Everyone knows social media is a great way to get connected with your audience, but not everyone uses it in the most effective ways. Patricia Redsicker with socialmediaexaminer.com has found some handy tips you can use to improve engagement with students that not everybody uses, but everybody should.
#1: Provide Customer Service on Facebook
A lot of brands default to Twitter for social customer care. While there’s nothing wrong with that, it’s important to remember that Facebook offers plenty of customer service options you can leverage as well.
According to Exact Target’s Audience Growth Survey Report, only 34% of marketers use Facebook to publicly answer customer service questions. However, 69% of those who publicly answer questions say it’s effective.
Many top brands such as KLM, T-Mobile and Straight Talk use Facebook to respond to and resolve customers’ questions and problems.
KLM, for example, offers customer service on their Facebook page 24 hours a day, seven days a week, in 10 languages. They even have a live Response Time app that tells people how long they can expect to wait for a reply after they’ve asked a question or made a request.
If you’re ready to start using Facebook for customer service, I suggest checking out Socialbakers’ customer service meter called Socially Devoted. The meter measures how your brand currently communicates and responds to customers via Facebook or Twitter.
In addition to Twitter (not instead of), use Facebook as a customer service support tool. Even if your organization can’t match KLM, you can still provide your customers with up-to-date information on your Facebook page.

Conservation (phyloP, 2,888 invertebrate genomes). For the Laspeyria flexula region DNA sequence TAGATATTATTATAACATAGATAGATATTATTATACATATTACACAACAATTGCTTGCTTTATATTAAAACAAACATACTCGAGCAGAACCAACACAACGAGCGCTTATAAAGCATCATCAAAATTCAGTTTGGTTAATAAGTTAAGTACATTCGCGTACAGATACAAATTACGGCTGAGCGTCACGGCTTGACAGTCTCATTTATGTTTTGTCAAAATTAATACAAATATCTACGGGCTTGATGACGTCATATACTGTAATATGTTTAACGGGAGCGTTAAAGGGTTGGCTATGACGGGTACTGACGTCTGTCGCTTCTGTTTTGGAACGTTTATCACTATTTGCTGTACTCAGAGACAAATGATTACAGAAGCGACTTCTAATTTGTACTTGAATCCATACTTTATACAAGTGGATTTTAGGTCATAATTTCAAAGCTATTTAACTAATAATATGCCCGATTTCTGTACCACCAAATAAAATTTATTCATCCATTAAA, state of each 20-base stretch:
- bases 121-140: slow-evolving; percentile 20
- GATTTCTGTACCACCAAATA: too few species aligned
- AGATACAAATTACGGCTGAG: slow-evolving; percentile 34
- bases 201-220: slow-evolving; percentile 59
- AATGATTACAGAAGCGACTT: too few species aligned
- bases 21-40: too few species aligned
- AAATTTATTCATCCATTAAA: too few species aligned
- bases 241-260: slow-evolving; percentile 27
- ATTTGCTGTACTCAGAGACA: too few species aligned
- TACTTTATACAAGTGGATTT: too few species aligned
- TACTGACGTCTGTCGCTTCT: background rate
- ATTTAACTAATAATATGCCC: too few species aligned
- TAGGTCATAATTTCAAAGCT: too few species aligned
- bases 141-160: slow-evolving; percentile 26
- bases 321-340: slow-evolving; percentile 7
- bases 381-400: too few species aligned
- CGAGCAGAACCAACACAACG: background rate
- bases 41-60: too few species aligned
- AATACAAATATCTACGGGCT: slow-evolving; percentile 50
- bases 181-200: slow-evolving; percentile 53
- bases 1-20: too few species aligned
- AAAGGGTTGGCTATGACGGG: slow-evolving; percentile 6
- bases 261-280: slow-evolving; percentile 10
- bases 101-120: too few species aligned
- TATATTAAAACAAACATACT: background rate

#2: Tweet FAQs and How-To Content
Only 22% of marketers surveyed regularly offer FAQs and how-to content via their tweets. However, 59% of those who share offer FAQs and how-to content find it’s a good way to build long-term audience engagement.
On Twitter, experimentation is key. Think about the FAQs and how-to articles you typically post on your website or blog. Why not turn those into a series of tweets and offer them to your Twitter followers on a regular basis.
Of course, you don’t always need to write a blog post to provide value to your audience. Value is value, even when it’s composed in 140 characters.
#3: Exchange Value for Email Addresses
Email is the primary tactic for driving sales, so it’s important to build your list every chance you get. Surprisingly, most marketers aren’t taking advantage of social media to do that.
Only 39% of marketers promote content on social media that requires email registration. On the other hand, the 59% of marketers promoting email-accessible content say it’s proven to be an important component of building their lists.
Amy Porterfield uses this approach by identifying and using at least three Facebook lead-generating opportunities for collecting email subscribers.
You can do the same by implementing specific Facebook content that attracts your fans’ attention (you already know their interests, so this should be easy). You could offer access to webinars, ebooks, free reports and checklists in exchange for an email address.
Once you’ve decided which lead-generating opportunity you’ll use, go a step further and promote it to get wider reach.
ExactTarget keeps Facebook fans engaged with free reports in exchange for email addresses.
In the example above, ExactTarget offered a free marketing report in exchange for email subscriptions, and then promoted the post as a Facebook sponsored story to extend their reach and get additional email subscribers who otherwise wouldn’t have seen their post.
As you consider various tactics to grow your list, focus on how you can turn your social media followers (especially those on Facebook) into hard leads (email subscribers). Remember, most of your fans are willing to provide an email address in exchange for something that’s valuable to them.